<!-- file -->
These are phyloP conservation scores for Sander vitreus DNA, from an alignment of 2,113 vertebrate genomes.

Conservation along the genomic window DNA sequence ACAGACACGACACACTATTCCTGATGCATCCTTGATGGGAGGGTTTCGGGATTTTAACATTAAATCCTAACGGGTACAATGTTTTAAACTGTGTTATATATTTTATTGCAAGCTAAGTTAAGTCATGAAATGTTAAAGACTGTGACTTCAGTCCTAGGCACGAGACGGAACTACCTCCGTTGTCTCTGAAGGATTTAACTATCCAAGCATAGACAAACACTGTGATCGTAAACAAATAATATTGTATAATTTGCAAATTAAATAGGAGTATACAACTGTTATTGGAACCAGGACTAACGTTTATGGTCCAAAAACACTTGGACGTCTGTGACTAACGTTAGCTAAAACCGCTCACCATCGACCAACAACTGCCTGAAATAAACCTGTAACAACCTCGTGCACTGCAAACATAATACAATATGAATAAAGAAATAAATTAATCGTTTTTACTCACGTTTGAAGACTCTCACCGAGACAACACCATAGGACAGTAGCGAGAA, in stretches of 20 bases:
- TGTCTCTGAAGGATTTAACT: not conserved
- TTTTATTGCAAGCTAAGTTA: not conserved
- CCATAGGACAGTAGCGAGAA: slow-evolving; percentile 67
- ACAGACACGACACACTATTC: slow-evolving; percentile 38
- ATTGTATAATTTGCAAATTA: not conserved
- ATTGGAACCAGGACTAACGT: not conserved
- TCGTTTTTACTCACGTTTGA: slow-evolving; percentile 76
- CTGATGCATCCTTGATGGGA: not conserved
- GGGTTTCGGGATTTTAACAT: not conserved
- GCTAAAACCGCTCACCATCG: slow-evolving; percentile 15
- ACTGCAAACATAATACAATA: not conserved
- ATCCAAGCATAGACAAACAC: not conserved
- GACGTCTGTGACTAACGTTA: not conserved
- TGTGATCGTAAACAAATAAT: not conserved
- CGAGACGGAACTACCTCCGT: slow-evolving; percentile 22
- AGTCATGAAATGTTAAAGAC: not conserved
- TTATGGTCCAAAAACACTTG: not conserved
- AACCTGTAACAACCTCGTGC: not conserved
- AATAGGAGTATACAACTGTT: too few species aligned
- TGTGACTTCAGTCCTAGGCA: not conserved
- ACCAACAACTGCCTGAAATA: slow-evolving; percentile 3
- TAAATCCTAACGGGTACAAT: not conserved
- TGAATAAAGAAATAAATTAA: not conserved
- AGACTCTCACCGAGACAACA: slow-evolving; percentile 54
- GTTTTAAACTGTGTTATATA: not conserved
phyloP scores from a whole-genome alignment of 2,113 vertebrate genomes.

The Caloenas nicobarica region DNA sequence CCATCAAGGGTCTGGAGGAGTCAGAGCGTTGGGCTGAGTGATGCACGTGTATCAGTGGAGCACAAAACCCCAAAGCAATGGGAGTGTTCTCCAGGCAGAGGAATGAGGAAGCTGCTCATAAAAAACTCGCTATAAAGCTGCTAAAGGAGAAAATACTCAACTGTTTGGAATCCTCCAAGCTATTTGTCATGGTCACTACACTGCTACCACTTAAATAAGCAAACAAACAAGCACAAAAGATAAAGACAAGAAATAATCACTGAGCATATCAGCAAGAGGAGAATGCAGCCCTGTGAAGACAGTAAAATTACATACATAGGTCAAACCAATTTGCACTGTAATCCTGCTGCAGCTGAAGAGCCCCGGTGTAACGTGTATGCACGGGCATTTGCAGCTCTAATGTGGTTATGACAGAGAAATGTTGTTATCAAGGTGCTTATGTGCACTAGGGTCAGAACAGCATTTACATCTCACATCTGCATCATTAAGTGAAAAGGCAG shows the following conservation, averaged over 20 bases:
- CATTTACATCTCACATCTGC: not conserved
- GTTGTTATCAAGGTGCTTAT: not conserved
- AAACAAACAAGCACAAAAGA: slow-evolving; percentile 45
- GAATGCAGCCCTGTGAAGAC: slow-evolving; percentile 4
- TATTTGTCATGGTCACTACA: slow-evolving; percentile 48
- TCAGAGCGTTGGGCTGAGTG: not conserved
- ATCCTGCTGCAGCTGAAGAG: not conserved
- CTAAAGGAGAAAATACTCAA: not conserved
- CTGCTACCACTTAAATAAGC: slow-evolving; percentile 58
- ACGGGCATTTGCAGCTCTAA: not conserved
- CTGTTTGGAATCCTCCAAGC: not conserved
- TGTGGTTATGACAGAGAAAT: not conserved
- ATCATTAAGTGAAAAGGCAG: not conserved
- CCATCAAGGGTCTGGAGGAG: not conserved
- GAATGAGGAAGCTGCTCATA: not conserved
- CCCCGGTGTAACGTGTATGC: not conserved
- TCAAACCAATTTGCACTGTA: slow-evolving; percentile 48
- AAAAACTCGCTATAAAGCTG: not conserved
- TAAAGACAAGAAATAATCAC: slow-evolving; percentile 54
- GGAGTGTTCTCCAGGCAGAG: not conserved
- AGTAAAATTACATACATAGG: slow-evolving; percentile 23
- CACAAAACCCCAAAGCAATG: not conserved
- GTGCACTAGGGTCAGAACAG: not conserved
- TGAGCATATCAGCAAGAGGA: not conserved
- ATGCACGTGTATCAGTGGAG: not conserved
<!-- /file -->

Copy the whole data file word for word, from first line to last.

These are phyloP conservation scores for Sander vitreus DNA, from an alignment of 2,113 vertebrate genomes.

Conservation along the genomic window DNA sequence ACAGACACGACACACTATTCCTGATGCATCCTTGATGGGAGGGTTTCGGGATTTTAACATTAAATCCTAACGGGTACAATGTTTTAAACTGTGTTATATATTTTATTGCAAGCTAAGTTAAGTCATGAAATGTTAAAGACTGTGACTTCAGTCCTAGGCACGAGACGGAACTACCTCCGTTGTCTCTGAAGGATTTAACTATCCAAGCATAGACAAACACTGTGATCGTAAACAAATAATATTGTATAATTTGCAAATTAAATAGGAGTATACAACTGTTATTGGAACCAGGACTAACGTTTATGGTCCAAAAACACTTGGACGTCTGTGACTAACGTTAGCTAAAACCGCTCACCATCGACCAACAACTGCCTGAAATAAACCTGTAACAACCTCGTGCACTGCAAACATAATACAATATGAATAAAGAAATAAATTAATCGTTTTTACTCACGTTTGAAGACTCTCACCGAGACAACACCATAGGACAGTAGCGAGAA, in stretches of 20 bases:
- TGTCTCTGAAGGATTTAACT: not conserved
- TTTTATTGCAAGCTAAGTTA: not conserved
- CCATAGGACAGTAGCGAGAA: slow-evolving; percentile 67
- ACAGACACGACACACTATTC: slow-evolving; percentile 38
- ATTGTATAATTTGCAAATTA: not conserved
- ATTGGAACCAGGACTAACGT: not conserved
- TCGTTTTTACTCACGTTTGA: slow-evolving; percentile 76
- CTGATGCATCCTTGATGGGA: not conserved
- GGGTTTCGGGATTTTAACAT: not conserved
- GCTAAAACCGCTCACCATCG: slow-evolving; percentile 15
- ACTGCAAACATAATACAATA: not conserved
- ATCCAAGCATAGACAAACAC: not conserved
- GACGTCTGTGACTAACGTTA: not conserved
- TGTGATCGTAAACAAATAAT: not conserved
- CGAGACGGAACTACCTCCGT: slow-evolving; percentile 22
- AGTCATGAAATGTTAAAGAC: not conserved
- TTATGGTCCAAAAACACTTG: not conserved
- AACCTGTAACAACCTCGTGC: not conserved
- AATAGGAGTATACAACTGTT: too few species aligned
- TGTGACTTCAGTCCTAGGCA: not conserved
- ACCAACAACTGCCTGAAATA: slow-evolving; percentile 3
- TAAATCCTAACGGGTACAAT: not conserved
- TGAATAAAGAAATAAATTAA: not conserved
- AGACTCTCACCGAGACAACA: slow-evolving; percentile 54
- GTTTTAAACTGTGTTATATA: not conserved
phyloP scores from a whole-genome alignment of 2,113 vertebrate genomes.

The Caloenas nicobarica region DNA sequence CCATCAAGGGTCTGGAGGAGTCAGAGCGTTGGGCTGAGTGATGCACGTGTATCAGTGGAGCACAAAACCCCAAAGCAATGGGAGTGTTCTCCAGGCAGAGGAATGAGGAAGCTGCTCATAAAAAACTCGCTATAAAGCTGCTAAAGGAGAAAATACTCAACTGTTTGGAATCCTCCAAGCTATTTGTCATGGTCACTACACTGCTACCACTTAAATAAGCAAACAAACAAGCACAAAAGATAAAGACAAGAAATAATCACTGAGCATATCAGCAAGAGGAGAATGCAGCCCTGTGAAGACAGTAAAATTACATACATAGGTCAAACCAATTTGCACTGTAATCCTGCTGCAGCTGAAGAGCCCCGGTGTAACGTGTATGCACGGGCATTTGCAGCTCTAATGTGGTTATGACAGAGAAATGTTGTTATCAAGGTGCTTATGTGCACTAGGGTCAGAACAGCATTTACATCTCACATCTGCATCATTAAGTGAAAAGGCAG shows the following conservation, averaged over 20 bases:
- CATTTACATCTCACATCTGC: not conserved
- GTTGTTATCAAGGTGCTTAT: not conserved
- AAACAAACAAGCACAAAAGA: slow-evolving; percentile 45
- GAATGCAGCCCTGTGAAGAC: slow-evolving; percentile 4
- TATTTGTCATGGTCACTACA: slow-evolving; percentile 48
- TCAGAGCGTTGGGCTGAGTG: not conserved
- ATCCTGCTGCAGCTGAAGAG: not conserved
- CTAAAGGAGAAAATACTCAA: not conserved
- CTGCTACCACTTAAATAAGC: slow-evolving; percentile 58
- ACGGGCATTTGCAGCTCTAA: not conserved
- CTGTTTGGAATCCTCCAAGC: not conserved
- TGTGGTTATGACAGAGAAAT: not conserved
- ATCATTAAGTGAAAAGGCAG: not conserved
- CCATCAAGGGTCTGGAGGAG: not conserved
- GAATGAGGAAGCTGCTCATA: not conserved
- CCCCGGTGTAACGTGTATGC: not conserved
- TCAAACCAATTTGCACTGTA: slow-evolving; percentile 48
- AAAAACTCGCTATAAAGCTG: not conserved
- TAAAGACAAGAAATAATCAC: slow-evolving; percentile 54
- GGAGTGTTCTCCAGGCAGAG: not conserved
- AGTAAAATTACATACATAGG: slow-evolving; percentile 23
- CACAAAACCCCAAAGCAATG: not conserved
- GTGCACTAGGGTCAGAACAG: not conserved
- TGAGCATATCAGCAAGAGGA: not conserved
- ATGCACGTGTATCAGTGGAG: not conserved